Not long after we first met, Calvin told me that I reminded him of a cat. I hadn’t had much experience with cats, but they seemed elegant, dignified and rid the world of rodents. And maybe he meant big cats. Like a black panther or an ocelot. They are lithesome, sleek, and beautiful, stalking through the jungles or the plains. Yeah, I could be one of those.
However, my life progressed, and I had contact with cats. Why do I always have neighbors who believe it’s their calling in life to adopt every stray they can find? These packs of cats watch the world through their tawny eyes with a kind of sneering sophistication. They treat their owners (among whom I gratefully do not count myself) as though the owners’ existence is simply to provide tuna and a warm place to sleep. Affection is withheld until the owner “does his job” in providing salmon, or some other acceptable treat. If the cat is fed Purina cat chow, trust her to hack up fur balls on my driveway.
Contrast this with a dog that brings you his bone, eagerly looking for a pat on the head. Granted, the bone is soaked with slobber, and he probably dropped the bone on your silk skirt. But still, this is an animal who wants to be a part of your life and do his bit to protect you from danger, even if the perils are the blind man down the street and the Pomeranian Devil.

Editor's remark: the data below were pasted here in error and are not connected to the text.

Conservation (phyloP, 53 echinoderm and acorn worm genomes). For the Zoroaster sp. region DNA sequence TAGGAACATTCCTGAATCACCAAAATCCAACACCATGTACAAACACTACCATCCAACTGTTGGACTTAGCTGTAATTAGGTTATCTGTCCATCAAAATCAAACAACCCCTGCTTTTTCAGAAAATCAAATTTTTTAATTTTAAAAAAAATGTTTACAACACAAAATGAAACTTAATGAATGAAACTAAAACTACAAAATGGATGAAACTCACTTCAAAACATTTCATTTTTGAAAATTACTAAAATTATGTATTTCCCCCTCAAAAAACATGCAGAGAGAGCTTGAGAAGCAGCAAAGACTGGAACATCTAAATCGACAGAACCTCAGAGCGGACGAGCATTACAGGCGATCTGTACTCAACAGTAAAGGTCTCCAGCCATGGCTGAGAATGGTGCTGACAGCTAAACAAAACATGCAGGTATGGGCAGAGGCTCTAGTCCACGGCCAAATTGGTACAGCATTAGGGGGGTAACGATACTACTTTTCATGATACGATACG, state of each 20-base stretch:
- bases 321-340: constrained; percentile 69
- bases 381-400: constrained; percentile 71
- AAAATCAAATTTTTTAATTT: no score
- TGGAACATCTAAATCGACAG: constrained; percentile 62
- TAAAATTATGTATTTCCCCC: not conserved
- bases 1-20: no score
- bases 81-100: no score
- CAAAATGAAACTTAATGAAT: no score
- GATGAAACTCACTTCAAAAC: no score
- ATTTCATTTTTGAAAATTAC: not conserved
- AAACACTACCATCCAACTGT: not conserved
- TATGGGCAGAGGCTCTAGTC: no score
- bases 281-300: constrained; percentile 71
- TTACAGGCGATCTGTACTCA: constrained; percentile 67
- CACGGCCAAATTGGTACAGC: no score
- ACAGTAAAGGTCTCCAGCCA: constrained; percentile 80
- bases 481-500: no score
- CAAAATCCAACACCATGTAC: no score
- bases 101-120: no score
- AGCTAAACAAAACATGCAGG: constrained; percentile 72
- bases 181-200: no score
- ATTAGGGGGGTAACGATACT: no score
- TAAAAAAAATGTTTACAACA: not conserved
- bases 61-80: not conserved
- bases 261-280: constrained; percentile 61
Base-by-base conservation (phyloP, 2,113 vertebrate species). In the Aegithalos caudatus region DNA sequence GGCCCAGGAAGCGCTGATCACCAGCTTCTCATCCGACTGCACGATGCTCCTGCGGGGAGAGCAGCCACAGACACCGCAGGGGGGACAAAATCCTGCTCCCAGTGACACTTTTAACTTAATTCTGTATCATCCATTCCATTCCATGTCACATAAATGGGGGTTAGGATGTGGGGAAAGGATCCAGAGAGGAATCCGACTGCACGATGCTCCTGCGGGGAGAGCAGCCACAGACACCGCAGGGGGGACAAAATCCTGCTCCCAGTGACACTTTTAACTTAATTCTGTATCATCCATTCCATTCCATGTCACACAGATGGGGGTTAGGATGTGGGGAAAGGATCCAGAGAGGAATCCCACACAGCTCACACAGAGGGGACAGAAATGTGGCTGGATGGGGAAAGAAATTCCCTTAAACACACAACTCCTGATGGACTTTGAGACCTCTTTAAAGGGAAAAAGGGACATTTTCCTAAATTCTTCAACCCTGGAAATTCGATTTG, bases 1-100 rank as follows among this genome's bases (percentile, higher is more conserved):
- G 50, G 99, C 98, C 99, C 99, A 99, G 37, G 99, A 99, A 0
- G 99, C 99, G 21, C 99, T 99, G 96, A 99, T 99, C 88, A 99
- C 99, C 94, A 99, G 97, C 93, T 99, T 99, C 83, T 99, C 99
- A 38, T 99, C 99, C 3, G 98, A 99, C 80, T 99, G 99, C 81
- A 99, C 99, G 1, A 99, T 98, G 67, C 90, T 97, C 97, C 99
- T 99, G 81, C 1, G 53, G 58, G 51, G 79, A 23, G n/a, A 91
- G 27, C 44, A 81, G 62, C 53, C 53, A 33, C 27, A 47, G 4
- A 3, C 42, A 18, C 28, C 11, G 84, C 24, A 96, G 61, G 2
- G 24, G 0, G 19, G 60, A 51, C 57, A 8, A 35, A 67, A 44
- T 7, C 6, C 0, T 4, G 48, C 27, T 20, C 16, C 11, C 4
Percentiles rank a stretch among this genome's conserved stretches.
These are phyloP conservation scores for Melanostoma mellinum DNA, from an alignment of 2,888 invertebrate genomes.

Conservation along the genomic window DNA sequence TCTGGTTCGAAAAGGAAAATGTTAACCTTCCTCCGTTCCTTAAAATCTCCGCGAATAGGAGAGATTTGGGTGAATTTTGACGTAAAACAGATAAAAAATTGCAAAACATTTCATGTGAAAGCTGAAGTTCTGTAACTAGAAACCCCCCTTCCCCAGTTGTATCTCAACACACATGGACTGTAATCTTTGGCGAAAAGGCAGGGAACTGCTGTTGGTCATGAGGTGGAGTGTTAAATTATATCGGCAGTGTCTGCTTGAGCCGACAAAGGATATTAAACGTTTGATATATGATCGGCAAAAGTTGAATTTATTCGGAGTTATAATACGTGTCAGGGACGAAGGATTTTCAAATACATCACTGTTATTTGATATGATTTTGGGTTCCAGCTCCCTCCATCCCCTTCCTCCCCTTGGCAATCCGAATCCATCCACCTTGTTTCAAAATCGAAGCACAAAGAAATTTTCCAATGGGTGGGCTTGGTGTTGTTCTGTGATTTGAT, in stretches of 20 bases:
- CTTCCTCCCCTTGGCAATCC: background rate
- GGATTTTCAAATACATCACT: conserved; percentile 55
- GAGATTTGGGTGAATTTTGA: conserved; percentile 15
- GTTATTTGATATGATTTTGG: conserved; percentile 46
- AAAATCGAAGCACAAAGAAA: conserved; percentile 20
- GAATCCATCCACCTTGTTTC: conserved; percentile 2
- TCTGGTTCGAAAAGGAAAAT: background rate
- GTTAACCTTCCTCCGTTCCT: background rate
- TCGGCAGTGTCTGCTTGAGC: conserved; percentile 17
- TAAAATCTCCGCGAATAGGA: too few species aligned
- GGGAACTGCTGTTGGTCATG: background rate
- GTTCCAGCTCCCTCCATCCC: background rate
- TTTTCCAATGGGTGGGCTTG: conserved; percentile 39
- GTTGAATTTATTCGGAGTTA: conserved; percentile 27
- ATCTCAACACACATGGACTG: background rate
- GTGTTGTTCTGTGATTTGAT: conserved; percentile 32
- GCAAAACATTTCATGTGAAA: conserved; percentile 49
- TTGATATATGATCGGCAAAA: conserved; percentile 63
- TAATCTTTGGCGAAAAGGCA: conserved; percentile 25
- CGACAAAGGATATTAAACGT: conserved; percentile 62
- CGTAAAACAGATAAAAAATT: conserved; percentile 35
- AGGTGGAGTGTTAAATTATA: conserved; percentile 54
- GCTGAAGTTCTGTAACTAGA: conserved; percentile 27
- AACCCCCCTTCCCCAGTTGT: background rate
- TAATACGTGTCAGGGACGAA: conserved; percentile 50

Cats, on the other hand, see the neighborhood as their personal litter box, especially cared-for flowers beds that are nicely mulched. Though I suppose I should fault their owners more than the cats themselves. But cats seem to believe that the entire world belongs to them.
I’ve tried to “tell” the cats that my property is mine, not theirs. First, I sprinkled cayenne pepper all over the mulch. It worked, until the first thunderstorm came. The rain and expense of cayenne forced me to find an alternative solution.
My oldest son, Dead-Eye Luke, can split a cockroach in half with an air-soft pellet at 50 feet. I recruited him to de-cat our front lawn. I gave him permission to leave his schoolwork and nail any cat he saw. (Before you call PETA, please note that the air-soft pellets don’t actually cause irreparable damage to the cats—I actually let my kids shoot each other with air soft guns, provided they wear eye protection.) At any rate, the neighborhood cats now prowl the neighborhood, but avoid our yard completely. They will make a right-angled turn when they reach our property and walk just outside the boundaries—they don’t set a paw on our property. (Luke isn’t allowed to shoot any beast not on our property.)
Now when the neighborhood cats walk by, I think, “I double dare you to try and make a mess of my mulch,” and I smile my Cheshire-like grin—but I am so “not a cat.”